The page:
City of Kent staff and interested community members are reviewing the rules that govern development on Kent’s shorelines, including the Green River, Panther Lake, Lake Meridian, Lake Fenwick and other large water bodies in the city.

The city will be holding an Open House on Nov. 5, 2018 from 4 to 6:30 p.m. in the Mill Creek Room at Kent Commons, and is also asking citizens to also provide feedback online.

The rules are contained in the City’s Shoreline Master Program (SMP), which carries out Washington State’s Shoreline Management Act. The goals of the SMP are to promote public access, emphasize water-dependent uses and protect natural resources and the character of shorelines.

Shoreline rules in the SMP apply to development on land within 200 feet of a listed shoreline. Development includes new or expanded structures (houses, sheds, decks, etc.); in-water structures (docks, boat launches, etc.); or any land clearing, dredging, filling or grading.

Cities are required by the state to review their SMP rules to make sure they are consistent with new state laws and any City codes or policies that have changed since the SMP rules were written.

“This review is a chance for the City and community members to suggest changes to the rules to make them work better or better meet the goals of the SMP,” said Danielle Butsick, senior long-range planner/GIS coordinator.

Residents can get involved by:

For more information about the review of the Shoreline Master Program, contact Danielle Butsick at [email protected] or 253-856-5443, or visit the project website at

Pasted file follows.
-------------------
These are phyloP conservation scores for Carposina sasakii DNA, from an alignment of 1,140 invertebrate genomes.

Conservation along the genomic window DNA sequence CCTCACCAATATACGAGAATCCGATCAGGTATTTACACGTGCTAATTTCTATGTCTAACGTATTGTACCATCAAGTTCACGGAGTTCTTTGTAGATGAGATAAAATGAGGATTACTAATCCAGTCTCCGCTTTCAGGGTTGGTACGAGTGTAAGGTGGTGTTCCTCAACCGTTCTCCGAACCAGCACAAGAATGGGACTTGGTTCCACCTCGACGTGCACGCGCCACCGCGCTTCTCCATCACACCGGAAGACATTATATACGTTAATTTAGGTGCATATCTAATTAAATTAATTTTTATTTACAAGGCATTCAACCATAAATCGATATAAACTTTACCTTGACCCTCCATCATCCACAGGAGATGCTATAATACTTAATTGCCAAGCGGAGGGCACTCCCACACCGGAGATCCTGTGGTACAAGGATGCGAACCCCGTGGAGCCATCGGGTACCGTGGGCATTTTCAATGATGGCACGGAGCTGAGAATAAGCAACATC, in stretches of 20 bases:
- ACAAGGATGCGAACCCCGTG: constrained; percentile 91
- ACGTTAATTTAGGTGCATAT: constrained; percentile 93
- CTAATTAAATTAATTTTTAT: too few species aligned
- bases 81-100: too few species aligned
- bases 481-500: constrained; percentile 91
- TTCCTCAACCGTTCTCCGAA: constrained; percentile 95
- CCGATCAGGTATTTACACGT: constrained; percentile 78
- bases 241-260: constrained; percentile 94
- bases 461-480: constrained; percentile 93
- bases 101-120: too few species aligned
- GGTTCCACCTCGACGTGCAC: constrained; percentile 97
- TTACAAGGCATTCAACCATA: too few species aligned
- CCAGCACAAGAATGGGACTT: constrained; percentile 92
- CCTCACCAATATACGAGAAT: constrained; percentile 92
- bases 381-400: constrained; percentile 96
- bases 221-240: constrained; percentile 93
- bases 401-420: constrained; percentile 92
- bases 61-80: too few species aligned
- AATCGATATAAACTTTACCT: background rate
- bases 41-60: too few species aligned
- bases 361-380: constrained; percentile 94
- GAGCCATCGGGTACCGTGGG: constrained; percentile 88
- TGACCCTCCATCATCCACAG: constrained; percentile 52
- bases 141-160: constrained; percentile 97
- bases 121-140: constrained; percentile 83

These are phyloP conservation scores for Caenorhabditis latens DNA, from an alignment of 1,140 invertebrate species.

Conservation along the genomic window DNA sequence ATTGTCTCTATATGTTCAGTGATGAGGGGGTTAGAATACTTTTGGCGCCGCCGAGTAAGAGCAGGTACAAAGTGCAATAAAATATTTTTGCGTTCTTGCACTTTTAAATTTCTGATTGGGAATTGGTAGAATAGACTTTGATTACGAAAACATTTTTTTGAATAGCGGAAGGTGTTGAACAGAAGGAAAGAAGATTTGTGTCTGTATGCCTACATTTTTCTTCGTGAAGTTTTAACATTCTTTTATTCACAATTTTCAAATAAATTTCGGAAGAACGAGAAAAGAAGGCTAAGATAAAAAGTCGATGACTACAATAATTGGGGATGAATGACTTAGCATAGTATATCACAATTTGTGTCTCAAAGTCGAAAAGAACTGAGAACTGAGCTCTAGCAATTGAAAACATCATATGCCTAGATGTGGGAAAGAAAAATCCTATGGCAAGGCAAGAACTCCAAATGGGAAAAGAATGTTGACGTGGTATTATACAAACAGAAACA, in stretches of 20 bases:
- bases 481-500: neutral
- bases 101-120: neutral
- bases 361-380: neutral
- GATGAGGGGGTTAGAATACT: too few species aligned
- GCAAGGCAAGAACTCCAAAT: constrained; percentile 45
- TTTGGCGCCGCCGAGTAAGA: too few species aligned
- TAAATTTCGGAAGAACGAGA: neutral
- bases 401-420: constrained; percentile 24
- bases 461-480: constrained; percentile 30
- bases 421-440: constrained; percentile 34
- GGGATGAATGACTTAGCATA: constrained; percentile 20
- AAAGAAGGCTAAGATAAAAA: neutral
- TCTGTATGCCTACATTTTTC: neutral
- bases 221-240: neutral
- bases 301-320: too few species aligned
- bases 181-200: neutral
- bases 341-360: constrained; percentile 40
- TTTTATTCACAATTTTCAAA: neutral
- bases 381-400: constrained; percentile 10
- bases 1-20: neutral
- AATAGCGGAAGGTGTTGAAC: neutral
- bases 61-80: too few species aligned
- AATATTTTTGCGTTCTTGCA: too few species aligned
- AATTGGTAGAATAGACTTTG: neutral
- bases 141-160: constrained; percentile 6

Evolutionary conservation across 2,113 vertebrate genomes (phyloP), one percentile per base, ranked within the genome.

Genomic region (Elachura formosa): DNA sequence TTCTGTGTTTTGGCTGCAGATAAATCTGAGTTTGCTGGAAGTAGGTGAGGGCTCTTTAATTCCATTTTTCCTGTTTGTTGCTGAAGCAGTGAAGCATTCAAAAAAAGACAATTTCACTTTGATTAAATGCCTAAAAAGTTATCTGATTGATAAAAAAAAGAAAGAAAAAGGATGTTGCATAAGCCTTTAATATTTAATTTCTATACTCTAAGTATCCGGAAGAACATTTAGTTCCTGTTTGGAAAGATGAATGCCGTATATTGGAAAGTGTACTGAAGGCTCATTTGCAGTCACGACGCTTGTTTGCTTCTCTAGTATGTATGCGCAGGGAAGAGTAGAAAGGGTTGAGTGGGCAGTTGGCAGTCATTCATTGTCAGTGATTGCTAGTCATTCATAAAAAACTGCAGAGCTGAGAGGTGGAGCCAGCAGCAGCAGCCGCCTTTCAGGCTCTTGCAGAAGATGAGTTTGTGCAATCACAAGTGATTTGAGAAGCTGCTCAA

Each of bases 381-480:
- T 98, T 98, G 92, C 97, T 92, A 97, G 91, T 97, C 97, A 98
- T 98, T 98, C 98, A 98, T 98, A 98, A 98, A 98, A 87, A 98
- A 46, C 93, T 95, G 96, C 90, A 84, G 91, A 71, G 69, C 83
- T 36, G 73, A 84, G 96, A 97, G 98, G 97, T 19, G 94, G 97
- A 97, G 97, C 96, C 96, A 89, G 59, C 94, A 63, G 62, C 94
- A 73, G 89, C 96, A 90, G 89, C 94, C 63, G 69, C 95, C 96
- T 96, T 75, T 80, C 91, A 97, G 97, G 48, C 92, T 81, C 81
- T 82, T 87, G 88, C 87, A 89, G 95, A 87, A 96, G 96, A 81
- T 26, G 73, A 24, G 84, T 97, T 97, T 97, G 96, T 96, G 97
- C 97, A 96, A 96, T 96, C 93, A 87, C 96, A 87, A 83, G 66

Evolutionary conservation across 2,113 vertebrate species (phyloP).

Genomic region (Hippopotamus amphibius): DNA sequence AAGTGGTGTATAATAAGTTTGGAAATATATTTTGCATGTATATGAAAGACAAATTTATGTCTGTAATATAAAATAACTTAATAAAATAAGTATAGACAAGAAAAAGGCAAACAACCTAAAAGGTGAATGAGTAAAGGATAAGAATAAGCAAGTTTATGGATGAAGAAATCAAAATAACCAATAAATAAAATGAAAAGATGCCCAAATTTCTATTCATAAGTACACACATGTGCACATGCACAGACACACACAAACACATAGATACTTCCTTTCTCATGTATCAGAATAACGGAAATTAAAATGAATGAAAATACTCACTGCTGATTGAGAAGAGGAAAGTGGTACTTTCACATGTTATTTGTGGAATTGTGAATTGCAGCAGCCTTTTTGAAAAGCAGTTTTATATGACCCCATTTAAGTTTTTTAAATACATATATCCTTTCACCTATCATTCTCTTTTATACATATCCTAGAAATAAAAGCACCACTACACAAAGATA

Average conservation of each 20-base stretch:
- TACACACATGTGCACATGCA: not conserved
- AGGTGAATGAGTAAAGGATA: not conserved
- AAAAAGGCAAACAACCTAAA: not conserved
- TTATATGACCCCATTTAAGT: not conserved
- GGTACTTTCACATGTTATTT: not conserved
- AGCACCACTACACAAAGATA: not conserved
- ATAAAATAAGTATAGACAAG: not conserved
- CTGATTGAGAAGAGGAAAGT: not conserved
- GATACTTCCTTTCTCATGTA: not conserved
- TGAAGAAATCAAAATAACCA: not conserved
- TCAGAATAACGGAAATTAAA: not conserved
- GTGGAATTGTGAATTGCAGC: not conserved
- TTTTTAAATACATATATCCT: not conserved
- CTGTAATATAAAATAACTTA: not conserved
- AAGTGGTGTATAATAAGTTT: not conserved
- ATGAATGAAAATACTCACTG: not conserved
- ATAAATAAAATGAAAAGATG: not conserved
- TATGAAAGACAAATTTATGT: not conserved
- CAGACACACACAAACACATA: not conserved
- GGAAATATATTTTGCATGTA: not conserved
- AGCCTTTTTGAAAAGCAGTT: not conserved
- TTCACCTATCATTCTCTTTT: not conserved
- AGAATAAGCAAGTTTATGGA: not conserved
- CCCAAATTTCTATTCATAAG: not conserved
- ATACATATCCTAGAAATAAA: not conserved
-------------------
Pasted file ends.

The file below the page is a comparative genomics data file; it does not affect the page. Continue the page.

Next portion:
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One reply on “Community invited to share input about shoreline regulations”

  1. It seems that this meeting should wait until after elections and definitely after 1631 passes. Then cities will have to include these rules, state law as well. Natural spaces, 200 feet away from development isn’t enough space. If we are speaking of toxins and Pollution… this needs to increase to 1,000 feet or greater. In Backcountry, going potty for 1 person it’s mandated they are at least 100 feet away. For a building that has 1,000 people, heavy roads next too. Water ways for fish, fowel…greater distance is necessary.

    Water toxins are really big in water systems state wide and we need to do everything possible to assure clean water. It’s a National problem with companies. From Flint Michigan to Louisiana Bayou to California to PA, New York. Drinking water, pollution…. can’t drink can’t swim, can’t fish can’t enjoy…if development is close to these systems. It going to be a very big challenge, issue with major negative impacts if we don’t listen to the Earth, protect it, the biology of environment systems humans rely on.

    Benches, Walk/bike trails increase park/recreation budgets for job growth for maintenance, repairs and land protection.

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